In the hope that all workers and independent labour organisations in Iran will be able to send their genuine representatives to the ILO Conference, we end our message with this question: considering that ILO constitution emphasises the independence of labour organisations, and that Iran’s independent labour organisations have for a long time protested about the presence of bogus workers’ delegates, what excuse or justification can still be given for the presence of the Iranian government’s representatives and the ILO’s appeasement policy towards them?

Alborz Province Painters’ Syndicate (Iran)
June 1, 2016 (Khordad 12, 1395)

CC: Building and Wood Workers’ International (BWI) and other concerned labour organizations internationally. 

From: Mahmoud Salehi

TO: International Labor Organization May 26, 2016

Open letter to the Executive Committee of International labor organization (ILO)

The official gathering of the ILO takes place on May 30th, 2016. The ILO was founded upon documents that sets labor standards including 1) setting working hours 2) setting working days and weeks 3) setting working conditions and contracts 4) combating unemployment 5) setting wage levels to ensure a decent living in accordance to modern standards 6) protecting workers against medical and professional illnesses 7) protecting workers against workplace injuries 8) protecting women, young and child laborers 9) supporting those unable to work as well as retirees 10) affirming the principle of equal pay for equal work 11) organizing professional labor trainings 12) supporting migrant workers as well as other principles that advances the interest of laborers.

The ILO is obligated to organize its membership meetings on a yearly basis. ILO, the only tripartite United Nation agency, brings together governments, employers and workers representatives of 180 member States. This year the aforementioned organization has invited 300 State representatives, 160 employers’ representatives, and 160 workers’ representatives. The three parties involved also have 900, 400, and 500 councillors respectively. The main decisions made at these annual events depends on the opinion of the executive members composed of 28 State representatives, 14 worker representatives as well as 14 employers’ representatives.

One of the main organizing bodies of ILO is the International Labour Office, which is the permanent secretariat ILO. Under the authority of the ILO’s governing constitution, the Office obligated to compile reports on the member States of the ILO on the basis of their compliance with the rules and regulations set therein. This report is submitted to the Executive Committee of the ILO as well as to its general body during its annual meeting. The office also has commissions that deals with problems and complains filed by employers and workers against member States. This complains have to be evaluated and submitted to the general body of the ILO.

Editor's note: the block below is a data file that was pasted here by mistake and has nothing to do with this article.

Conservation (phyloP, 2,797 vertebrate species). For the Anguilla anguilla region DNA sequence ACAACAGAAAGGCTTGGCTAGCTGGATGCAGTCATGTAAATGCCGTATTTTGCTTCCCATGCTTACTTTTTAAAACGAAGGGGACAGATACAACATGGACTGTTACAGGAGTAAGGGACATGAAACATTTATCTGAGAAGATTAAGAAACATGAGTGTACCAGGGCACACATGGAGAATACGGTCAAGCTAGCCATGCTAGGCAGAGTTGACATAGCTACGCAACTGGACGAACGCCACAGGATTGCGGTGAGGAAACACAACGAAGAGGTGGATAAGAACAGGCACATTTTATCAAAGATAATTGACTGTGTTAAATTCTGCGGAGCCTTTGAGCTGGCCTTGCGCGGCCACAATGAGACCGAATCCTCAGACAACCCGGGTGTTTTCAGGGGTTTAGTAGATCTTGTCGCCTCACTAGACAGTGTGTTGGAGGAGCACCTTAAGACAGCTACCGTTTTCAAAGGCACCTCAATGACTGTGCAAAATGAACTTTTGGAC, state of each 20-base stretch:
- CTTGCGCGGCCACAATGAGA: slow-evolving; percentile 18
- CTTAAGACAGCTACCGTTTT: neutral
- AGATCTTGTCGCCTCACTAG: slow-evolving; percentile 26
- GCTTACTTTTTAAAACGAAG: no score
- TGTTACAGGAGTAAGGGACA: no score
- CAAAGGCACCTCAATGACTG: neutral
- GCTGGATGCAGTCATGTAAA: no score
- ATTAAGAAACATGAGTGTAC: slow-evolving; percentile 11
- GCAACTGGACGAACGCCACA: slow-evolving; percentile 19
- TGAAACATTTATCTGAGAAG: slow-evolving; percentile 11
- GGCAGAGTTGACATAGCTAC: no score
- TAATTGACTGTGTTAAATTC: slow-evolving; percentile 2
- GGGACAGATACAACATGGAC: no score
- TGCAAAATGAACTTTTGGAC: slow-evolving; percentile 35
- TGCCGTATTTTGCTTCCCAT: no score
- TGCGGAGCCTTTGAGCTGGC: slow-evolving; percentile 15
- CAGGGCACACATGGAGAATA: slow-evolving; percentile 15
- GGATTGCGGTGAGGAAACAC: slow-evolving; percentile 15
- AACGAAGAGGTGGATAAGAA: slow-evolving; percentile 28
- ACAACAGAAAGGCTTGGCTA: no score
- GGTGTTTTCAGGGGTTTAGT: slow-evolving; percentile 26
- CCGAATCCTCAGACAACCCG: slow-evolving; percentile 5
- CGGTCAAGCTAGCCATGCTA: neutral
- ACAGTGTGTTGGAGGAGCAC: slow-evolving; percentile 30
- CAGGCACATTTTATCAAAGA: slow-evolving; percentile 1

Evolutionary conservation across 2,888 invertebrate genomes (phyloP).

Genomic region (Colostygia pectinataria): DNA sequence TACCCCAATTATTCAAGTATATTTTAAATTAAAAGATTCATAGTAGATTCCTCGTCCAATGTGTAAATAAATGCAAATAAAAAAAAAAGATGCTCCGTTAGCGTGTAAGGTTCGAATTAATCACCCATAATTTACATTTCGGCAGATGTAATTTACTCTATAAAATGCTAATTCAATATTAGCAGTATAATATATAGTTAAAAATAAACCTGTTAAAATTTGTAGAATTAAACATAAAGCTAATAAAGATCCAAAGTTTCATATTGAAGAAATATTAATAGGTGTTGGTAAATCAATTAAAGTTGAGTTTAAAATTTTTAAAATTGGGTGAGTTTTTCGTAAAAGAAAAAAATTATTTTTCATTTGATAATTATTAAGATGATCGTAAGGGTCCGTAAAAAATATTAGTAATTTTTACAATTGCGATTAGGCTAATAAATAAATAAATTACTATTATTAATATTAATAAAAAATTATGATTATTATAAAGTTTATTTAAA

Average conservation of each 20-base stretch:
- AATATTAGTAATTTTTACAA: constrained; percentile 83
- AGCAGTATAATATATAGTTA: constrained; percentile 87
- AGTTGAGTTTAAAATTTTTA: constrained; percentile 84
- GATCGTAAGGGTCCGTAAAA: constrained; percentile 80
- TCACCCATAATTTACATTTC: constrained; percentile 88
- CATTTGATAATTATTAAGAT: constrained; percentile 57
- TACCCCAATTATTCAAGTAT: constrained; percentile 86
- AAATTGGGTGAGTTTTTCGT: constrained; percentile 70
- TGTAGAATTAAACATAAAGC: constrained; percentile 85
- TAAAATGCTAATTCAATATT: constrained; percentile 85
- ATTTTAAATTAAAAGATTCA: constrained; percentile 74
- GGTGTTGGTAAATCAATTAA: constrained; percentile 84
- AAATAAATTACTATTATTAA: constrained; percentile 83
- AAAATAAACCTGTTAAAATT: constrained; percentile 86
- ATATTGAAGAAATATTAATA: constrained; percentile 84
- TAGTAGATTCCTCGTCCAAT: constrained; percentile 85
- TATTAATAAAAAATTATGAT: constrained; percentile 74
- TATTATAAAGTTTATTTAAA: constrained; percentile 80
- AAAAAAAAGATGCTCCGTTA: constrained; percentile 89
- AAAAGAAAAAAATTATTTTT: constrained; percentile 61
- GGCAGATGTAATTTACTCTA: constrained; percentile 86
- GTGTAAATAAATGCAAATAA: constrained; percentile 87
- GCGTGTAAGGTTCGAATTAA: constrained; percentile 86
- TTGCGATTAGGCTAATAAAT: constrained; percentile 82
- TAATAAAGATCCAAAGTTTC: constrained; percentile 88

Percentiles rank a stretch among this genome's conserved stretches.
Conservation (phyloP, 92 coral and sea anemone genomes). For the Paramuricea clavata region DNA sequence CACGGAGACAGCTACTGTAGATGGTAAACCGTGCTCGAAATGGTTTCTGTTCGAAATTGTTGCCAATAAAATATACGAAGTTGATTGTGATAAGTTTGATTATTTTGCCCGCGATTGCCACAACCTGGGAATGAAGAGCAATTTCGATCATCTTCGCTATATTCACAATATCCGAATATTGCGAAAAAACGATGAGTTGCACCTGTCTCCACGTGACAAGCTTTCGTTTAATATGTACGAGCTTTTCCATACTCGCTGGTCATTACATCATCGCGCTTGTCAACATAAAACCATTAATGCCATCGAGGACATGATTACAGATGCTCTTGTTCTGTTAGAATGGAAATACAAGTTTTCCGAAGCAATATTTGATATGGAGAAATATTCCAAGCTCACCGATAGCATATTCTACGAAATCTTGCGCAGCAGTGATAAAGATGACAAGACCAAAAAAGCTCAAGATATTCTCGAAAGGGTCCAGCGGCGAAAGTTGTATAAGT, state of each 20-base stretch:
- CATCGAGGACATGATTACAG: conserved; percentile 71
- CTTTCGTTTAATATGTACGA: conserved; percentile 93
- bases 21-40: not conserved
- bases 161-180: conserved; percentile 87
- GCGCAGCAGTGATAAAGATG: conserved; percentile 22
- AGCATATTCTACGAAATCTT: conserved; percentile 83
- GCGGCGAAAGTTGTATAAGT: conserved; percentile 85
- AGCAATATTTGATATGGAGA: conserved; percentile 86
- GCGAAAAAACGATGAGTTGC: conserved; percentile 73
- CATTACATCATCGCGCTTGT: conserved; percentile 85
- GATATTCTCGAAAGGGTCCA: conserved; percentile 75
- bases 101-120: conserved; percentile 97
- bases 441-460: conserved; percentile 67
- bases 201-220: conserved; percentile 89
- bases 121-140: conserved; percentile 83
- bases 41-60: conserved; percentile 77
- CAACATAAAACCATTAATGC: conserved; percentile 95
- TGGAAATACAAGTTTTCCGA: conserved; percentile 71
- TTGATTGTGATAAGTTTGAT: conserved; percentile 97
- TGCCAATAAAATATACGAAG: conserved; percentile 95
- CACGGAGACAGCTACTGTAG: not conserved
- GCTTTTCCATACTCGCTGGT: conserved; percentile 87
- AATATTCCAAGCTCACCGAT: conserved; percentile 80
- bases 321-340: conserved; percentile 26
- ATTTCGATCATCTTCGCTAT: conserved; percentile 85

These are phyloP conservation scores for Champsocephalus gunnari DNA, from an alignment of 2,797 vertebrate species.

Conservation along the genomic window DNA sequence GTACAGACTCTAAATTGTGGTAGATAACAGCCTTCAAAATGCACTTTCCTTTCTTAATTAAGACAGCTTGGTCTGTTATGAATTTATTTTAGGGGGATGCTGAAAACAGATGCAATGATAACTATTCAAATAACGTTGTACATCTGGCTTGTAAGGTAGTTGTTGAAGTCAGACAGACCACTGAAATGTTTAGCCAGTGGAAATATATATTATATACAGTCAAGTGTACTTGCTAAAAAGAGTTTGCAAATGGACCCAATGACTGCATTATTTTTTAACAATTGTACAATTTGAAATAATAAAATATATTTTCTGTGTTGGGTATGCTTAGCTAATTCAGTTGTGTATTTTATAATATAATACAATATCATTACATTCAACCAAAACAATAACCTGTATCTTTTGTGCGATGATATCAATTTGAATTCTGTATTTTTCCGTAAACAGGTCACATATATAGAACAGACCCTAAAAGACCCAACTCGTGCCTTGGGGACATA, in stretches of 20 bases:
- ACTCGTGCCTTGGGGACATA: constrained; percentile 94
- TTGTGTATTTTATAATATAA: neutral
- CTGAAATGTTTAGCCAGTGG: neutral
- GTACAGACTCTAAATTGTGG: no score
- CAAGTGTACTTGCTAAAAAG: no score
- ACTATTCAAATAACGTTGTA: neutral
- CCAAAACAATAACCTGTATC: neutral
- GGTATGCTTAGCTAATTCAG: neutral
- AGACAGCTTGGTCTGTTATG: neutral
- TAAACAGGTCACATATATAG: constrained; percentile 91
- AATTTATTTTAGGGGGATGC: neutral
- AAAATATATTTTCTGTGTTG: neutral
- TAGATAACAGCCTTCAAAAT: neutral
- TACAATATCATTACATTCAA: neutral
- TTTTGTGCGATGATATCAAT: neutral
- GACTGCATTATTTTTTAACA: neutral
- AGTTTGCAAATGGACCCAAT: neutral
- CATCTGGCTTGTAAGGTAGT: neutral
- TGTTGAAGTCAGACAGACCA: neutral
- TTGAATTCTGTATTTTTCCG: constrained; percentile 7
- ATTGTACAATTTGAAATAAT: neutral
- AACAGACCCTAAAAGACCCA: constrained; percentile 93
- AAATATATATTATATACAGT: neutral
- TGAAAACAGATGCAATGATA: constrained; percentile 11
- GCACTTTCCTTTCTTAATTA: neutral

The representatives member States are obligated to make the International Labour Office aware of their activities within their States. This includes an obligation to inform the Office of the submissions of its reports and declarations to the member State’s Executive Branch for the purpose of domestic ratification.

However, workers in Iran, including myself, are unaware of the report complied by the Iranian State’s representative to be submitted to the International Labour Office. 
Iranian workers are aware that most of the ILO member States are in non-compliance with its labour regulations. Since I am from Iran and I currently live in Iran, I would like to bring to the attention of the general body of the ILO, few instances of the violations of its declarations and labour regulations by my country.

Iranian workers recognize that the ILO is aware of violations and some State’s non-compliance with its rules and regulations. Yet, I, as a disabled worker who receives about 830 thousand Tomans, alongside the majority of workers in Iran who if happen to be lucky and receive their wages without lengthy delays and without cuts, live with minimum-wage salaries, affirm that our country refuses to ratify and comply with any of the declarations it has signed abroad into its domestic legislations. 
On various occasions and by various means, the Iranian workers have repeatedly contacted the ILO to inform the organizations of the violation of labor regulations in Iran. However, each time these complain was ignored by the general body of the ILO and we have not seen or heard any results in the ways in which these complains were handled.

We are well aware that the State representatives present at the ILO’s annual events do not report the real struggle of the Iranian laborers to you. In fact, we believe that these State representatives, who are carefully chosen by the Iranian government, not only misrepresent the Iranian laborers but also may directly be responsible for the non-compliance of the Iranian State with ILO’s labor regulations.

Dear Executive Director,